“Oh dear, I must have got you mixed up with another little boy. I thought you liked turnip cake and celery juice.”
His lip trembles. “No…”
I smile to confirm I’m teasing. “Well, maybe not. When you’ve finished colouring at least one page in this super book, we’ll see. What colour are you going to start with?”
He surveys the crayons I’ve produced, frowning with concentration. “Yellow!” “Sunshine in a stick,” I say, but he doesn’t respond. Tongue poking out, he’s already focused on doing a good job. My heart melts at his energy, enthusiasm, total in-the-moment being-ness. My boy. As I watch him, I recall how, when he was newly born, I used to spend hours just looking at him, never tiring of his perfection, his knowing gaze, the velvet of his skin – everything about him as exquisite as a renaissance cherub. But these days I hardly know the child and my memories of those times are dissipating like wisps of bonfire smoke across the evening sky. There’s little to replace them. These visits are no substitute for normal life.
I breathe deeply and in my brain a single message pulses: How did it come to this?
He’s tired of colouring.
“So how’s school?” I ask, handing him a chocolate brownie and struggling to pierce the juice carton with its tiny plastic straw. Eventually it succumbs, and I place it in front of him on the coffee table that forms a barrier between us.
“Pete still your best friend?”
He screws up his nose. “I thinkso.”
“Good. Everything alright at home with Grandma?”
His lack of meaningful response is frustrating, but I know not to press for more. And I’m hardened to the fact that he never asks me anything about myself. Part of me thinks he ought to want to get to know his mother – but how would I respond?
Well I’m clean, two years now, but still going to meetings every day. I’ve got a job, a flat, I get by, but it’s still not enough to persuade them to let you live with me.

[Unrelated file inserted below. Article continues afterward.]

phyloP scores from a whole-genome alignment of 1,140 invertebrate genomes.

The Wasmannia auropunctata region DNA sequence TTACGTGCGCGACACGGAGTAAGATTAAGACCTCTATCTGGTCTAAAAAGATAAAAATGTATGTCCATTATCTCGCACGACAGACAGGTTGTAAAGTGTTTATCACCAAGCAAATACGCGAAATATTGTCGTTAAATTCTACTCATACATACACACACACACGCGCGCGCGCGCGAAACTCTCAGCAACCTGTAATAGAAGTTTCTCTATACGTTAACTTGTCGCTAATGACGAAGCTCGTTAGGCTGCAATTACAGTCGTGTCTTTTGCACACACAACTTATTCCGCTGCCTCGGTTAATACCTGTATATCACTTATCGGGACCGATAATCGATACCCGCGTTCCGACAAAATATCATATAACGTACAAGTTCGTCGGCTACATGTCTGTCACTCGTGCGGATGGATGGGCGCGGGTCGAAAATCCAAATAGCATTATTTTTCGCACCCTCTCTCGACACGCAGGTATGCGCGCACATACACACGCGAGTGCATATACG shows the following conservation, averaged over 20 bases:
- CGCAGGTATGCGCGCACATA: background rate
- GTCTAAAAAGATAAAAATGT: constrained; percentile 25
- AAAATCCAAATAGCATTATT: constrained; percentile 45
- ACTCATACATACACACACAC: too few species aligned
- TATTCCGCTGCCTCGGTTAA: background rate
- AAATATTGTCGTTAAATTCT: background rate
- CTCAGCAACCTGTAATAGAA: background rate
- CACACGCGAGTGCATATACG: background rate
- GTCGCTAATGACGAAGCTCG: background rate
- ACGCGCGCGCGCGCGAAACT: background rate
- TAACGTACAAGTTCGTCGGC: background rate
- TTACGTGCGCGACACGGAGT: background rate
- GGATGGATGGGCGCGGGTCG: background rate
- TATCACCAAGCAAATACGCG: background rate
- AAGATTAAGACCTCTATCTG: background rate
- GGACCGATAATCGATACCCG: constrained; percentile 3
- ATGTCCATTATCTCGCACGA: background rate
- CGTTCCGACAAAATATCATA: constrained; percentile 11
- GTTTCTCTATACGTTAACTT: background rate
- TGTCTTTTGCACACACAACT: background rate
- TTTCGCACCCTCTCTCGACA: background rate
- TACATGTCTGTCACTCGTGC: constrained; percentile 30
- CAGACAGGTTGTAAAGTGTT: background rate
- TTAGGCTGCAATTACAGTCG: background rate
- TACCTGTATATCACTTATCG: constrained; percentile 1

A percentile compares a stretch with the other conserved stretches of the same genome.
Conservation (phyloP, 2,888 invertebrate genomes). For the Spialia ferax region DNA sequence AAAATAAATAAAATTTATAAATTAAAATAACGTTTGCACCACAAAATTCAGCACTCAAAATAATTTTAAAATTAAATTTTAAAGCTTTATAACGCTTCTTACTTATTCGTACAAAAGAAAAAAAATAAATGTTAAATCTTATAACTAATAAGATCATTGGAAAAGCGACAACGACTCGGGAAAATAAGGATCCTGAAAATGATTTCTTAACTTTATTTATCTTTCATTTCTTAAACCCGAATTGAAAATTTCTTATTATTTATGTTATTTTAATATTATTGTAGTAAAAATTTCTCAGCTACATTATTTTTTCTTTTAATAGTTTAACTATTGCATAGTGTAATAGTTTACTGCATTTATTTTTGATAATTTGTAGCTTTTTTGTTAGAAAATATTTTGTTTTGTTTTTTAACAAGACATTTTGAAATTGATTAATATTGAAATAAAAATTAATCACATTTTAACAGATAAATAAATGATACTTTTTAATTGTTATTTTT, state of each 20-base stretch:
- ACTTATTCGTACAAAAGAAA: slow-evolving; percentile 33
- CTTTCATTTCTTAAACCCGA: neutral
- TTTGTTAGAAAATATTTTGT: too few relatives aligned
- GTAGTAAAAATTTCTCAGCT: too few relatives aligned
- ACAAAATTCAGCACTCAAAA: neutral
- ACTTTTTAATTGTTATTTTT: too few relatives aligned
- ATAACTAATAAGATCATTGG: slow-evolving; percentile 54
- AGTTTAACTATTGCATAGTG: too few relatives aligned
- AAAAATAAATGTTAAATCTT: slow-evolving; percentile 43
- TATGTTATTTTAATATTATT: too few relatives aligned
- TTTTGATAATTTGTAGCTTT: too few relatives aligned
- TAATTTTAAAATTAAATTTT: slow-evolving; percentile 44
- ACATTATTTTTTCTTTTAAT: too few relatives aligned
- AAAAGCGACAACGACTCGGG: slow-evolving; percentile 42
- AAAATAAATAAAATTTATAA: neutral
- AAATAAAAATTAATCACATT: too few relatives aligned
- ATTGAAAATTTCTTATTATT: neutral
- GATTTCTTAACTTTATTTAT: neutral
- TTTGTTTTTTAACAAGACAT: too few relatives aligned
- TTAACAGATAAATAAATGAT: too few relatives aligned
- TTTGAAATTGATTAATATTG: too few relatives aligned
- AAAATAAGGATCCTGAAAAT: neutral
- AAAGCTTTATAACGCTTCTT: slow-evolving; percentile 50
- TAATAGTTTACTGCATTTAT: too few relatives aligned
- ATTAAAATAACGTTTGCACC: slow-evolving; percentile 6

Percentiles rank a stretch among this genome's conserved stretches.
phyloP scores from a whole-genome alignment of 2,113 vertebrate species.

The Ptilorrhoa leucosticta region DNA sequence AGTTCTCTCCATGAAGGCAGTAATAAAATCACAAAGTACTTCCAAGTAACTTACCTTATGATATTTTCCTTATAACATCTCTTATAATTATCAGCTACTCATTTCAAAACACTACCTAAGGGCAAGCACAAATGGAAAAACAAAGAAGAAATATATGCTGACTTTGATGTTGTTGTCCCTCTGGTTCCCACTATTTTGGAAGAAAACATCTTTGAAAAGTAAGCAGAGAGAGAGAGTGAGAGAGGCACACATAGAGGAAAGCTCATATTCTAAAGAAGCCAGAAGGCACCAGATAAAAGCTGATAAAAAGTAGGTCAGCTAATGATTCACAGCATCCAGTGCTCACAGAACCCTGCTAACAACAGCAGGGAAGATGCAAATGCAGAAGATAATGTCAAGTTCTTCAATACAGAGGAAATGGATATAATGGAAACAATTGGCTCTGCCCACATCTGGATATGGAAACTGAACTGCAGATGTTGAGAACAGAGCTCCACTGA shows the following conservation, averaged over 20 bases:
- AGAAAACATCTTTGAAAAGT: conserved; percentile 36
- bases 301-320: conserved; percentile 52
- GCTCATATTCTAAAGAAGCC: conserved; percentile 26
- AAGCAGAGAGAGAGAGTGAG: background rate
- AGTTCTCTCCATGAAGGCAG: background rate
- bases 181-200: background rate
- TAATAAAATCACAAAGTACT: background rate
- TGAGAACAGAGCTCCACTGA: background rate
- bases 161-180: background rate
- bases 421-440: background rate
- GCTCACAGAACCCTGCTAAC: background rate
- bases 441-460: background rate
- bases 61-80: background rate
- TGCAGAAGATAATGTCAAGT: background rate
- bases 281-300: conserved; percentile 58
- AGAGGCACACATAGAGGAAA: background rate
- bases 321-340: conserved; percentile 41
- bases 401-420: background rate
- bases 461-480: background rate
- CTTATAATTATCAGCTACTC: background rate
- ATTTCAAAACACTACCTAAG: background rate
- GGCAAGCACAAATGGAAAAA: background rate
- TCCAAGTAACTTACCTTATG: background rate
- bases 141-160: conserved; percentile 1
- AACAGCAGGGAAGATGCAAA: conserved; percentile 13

Time is ebbing away like blood.
“How about a story?”
“Come here then.”
I pick up a book, settle back in the chair, and he climbs onto my lap, so close I can feel his breath on my cheek. I read the words aloud but my brain is elsewhere. They call this bonding. This is what happens when your baby’s taken away. I focus on the words on the page and try and swallow the pain.
The door opens and Myra appears. She frowns, pityingly, no doubt noting that I haven’t moved position from where she left me an hour ago. “Sorry he didn’t show,” she says. “I’ll get them to talk to his grandmother and remind her in no uncertain terms that he has to come.”
I shrug. Sitting alone all this time, thinking, imagining, has exhausted me. Apparently, yet again, my memories of him are all I’m to be allowed; I can’t even summon the energy to cry.
Myra nods towards the poster. “Hopefully next week,” she says.
Biography – Dianne Bown-Wilson
Dianne Bown-Wilson was born in England, grew up in New Zealand and now lives in Dartmoor National Park where she’s tempted to become a hermit (her husband has other ideas). In recent years her short stories have either won prizes or been placed in competitions including the Fish Prize, Exeter Writers, The Momaya Annual Review, Writing Magazine, the Bedford Writing Competition, the HG Wells Prize, Flash 500, the Yeovil Prize and Leicester Writes. A collection of thirty-two of her successful stories, Instructions for Living and Other Stories was published in 2016. She is currently wrestling with writing her first novel.